Story-telling is yet another powerful way of transmitting core values. The process of inculcating core value through story-telling involves creating awareness about it, understanding it and developing belief in it, leading to feeling good about it, taking ownership of it, experiencing it, and finally enshrining it within.5,6
Leadership at all levels in the organization must take every opportunity to transmit core values to the subordinates. Core values may be displayed prominently in the organization so that they remain on top of the minds of the subordinates. Besides, training workshops to inculcate and sustain core values amongst the subordinates may also be conducted at regular intervals.
Core values and core purpose together become the core ideology that forms the soul of the organization.7 Core values play an important role in decision-making and can be learned and emulated by the subordinates by observing the behaviour of leaders at all levels, retaining the same and then reproducing it subsequently. Besides, regular story-telling and training can effectively be used to help enshrine core values within everyone in the organization.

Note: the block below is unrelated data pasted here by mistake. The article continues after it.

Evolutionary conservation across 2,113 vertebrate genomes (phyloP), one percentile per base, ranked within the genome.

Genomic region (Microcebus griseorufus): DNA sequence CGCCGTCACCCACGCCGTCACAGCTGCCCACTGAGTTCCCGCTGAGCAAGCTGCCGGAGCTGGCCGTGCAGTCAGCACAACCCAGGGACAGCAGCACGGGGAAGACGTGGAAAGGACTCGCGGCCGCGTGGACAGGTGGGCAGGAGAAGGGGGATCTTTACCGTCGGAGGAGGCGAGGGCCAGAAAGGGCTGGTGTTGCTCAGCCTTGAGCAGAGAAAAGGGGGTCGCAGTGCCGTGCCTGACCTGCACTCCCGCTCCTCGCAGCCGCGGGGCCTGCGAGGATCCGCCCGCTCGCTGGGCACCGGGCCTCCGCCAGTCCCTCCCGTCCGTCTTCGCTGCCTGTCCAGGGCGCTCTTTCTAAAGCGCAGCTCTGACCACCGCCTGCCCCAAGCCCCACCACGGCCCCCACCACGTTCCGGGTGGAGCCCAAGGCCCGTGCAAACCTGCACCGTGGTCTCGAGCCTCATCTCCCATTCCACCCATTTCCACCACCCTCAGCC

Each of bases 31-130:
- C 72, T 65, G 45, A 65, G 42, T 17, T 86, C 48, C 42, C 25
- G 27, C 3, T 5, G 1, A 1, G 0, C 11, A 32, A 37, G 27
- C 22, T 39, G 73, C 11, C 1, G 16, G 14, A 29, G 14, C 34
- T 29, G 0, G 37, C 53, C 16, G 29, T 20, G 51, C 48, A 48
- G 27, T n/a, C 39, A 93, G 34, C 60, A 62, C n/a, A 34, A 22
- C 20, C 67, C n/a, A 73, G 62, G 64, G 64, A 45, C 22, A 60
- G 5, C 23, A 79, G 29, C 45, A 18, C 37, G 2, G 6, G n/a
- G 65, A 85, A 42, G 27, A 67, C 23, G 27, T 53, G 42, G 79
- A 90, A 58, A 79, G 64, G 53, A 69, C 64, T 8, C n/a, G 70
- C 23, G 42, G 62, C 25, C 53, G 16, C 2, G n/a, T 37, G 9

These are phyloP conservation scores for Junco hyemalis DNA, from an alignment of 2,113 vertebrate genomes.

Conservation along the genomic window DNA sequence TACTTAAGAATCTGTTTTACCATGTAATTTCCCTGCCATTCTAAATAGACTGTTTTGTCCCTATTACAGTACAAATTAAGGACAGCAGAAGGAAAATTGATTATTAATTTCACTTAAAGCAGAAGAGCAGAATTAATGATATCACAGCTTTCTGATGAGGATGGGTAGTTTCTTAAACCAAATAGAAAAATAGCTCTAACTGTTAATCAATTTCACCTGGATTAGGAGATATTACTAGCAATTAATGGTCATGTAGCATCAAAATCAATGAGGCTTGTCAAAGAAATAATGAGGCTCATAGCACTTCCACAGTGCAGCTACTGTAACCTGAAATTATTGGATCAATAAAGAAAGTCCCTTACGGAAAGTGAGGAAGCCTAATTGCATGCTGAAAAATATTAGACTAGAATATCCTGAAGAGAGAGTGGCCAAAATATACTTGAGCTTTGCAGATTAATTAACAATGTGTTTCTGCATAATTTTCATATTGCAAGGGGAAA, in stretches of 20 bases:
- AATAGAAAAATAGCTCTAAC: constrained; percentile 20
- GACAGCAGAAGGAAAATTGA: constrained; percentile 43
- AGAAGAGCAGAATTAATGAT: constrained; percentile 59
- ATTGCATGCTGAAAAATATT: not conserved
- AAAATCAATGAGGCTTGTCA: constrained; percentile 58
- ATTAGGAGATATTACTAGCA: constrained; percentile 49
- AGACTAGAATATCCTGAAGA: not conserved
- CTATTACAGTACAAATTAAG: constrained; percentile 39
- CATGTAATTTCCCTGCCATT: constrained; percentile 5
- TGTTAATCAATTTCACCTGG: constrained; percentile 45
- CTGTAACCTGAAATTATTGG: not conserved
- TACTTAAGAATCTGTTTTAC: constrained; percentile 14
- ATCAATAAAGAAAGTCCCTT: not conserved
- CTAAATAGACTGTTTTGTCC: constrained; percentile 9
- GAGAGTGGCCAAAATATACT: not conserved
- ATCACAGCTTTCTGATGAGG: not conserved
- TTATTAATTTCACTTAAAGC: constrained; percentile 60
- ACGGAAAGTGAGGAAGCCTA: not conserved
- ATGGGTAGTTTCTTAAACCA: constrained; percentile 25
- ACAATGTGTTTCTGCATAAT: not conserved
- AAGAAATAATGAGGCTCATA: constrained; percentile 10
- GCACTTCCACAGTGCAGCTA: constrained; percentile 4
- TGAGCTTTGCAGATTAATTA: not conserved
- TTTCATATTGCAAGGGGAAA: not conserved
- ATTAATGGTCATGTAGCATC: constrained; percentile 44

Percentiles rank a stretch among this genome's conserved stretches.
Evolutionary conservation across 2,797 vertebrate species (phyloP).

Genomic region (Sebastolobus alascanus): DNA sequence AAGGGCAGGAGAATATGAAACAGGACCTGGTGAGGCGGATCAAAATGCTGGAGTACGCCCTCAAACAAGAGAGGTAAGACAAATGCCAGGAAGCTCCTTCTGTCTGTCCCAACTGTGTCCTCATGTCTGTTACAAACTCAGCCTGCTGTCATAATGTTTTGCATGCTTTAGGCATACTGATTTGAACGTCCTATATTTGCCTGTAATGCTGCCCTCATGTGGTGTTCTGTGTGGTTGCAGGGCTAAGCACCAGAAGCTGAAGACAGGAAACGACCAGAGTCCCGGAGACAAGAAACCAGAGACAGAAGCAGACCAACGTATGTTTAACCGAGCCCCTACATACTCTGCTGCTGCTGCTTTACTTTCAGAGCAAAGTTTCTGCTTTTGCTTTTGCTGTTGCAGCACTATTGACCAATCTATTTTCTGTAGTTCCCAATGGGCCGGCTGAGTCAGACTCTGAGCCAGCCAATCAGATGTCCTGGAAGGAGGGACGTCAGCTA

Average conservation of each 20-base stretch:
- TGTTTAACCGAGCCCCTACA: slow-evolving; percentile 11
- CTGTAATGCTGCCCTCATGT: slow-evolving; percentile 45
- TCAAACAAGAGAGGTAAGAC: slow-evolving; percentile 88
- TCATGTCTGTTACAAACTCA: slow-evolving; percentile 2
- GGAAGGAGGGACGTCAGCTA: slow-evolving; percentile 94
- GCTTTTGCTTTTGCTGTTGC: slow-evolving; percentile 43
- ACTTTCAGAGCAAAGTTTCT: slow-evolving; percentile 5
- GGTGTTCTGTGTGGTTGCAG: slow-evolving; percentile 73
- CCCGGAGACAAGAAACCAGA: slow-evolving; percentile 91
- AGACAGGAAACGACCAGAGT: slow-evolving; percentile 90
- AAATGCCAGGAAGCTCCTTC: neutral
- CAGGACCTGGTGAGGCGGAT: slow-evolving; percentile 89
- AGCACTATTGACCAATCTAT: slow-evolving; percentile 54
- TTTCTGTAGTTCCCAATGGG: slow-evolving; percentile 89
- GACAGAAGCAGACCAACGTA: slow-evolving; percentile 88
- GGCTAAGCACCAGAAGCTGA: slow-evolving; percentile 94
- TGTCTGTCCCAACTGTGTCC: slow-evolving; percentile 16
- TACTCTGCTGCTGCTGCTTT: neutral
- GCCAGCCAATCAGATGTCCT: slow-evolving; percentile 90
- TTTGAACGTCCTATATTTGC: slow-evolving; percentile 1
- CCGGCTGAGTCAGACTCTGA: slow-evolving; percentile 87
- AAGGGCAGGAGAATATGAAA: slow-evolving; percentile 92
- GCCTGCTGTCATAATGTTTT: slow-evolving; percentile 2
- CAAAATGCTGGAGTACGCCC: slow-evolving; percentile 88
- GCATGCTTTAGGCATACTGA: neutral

Title image courtesy: https://www.vectorstock.com/royalty-free-vector
Disclaimer: The views and opinions expressed by the author do not necessarily reflect the views of the Government of India and Defence Research and Studies
1. Collins, J. C., & Porras, J. I. (2004). Built to last: Successful habits of visionary companies (10th Anniversary ed.). London: Random House Business Books.
2. Bell, R. (2017, March 10). Values drive culture and strategy in times of crisis. Retrieved on October 19, 2020 from https://www.thruue.com/thruue-points/culture/values-drive-culture-strategy-in-times-crisis/
3. Knowledge@Wharton. (2012, October 05). Tylenol and legacy of J&J’s James Burke. Retrieved on October 22, 2020 from https://business.time.com/2012/10/05/tylenol-and-the-legacy-of-jjs-james-burke/
4. Bandura, A. (1977). Social learning theory. Englewood Cliffs, NJ: Prentice Hall.
5. Bennet, A., & Bennet, D. (2007). Knowledge mobilization in the social sciences and humanities: Moving from research to action. Frost, WV: MQI Press.
6. Noi, Q.P., Ramnathan, K., & Bennet, A. (2007). Storytelling for operationalising shared values: Singapore Armed Forces core values storytelling project. Interservice/Industry Training, Simulation and Education Conference (I/ITSEC), Paper No. 7061.
7. Collins, J. C., & Porras, J. I. (1996). Building your company’s vision. Harvard Business Review, September-October, 65-77.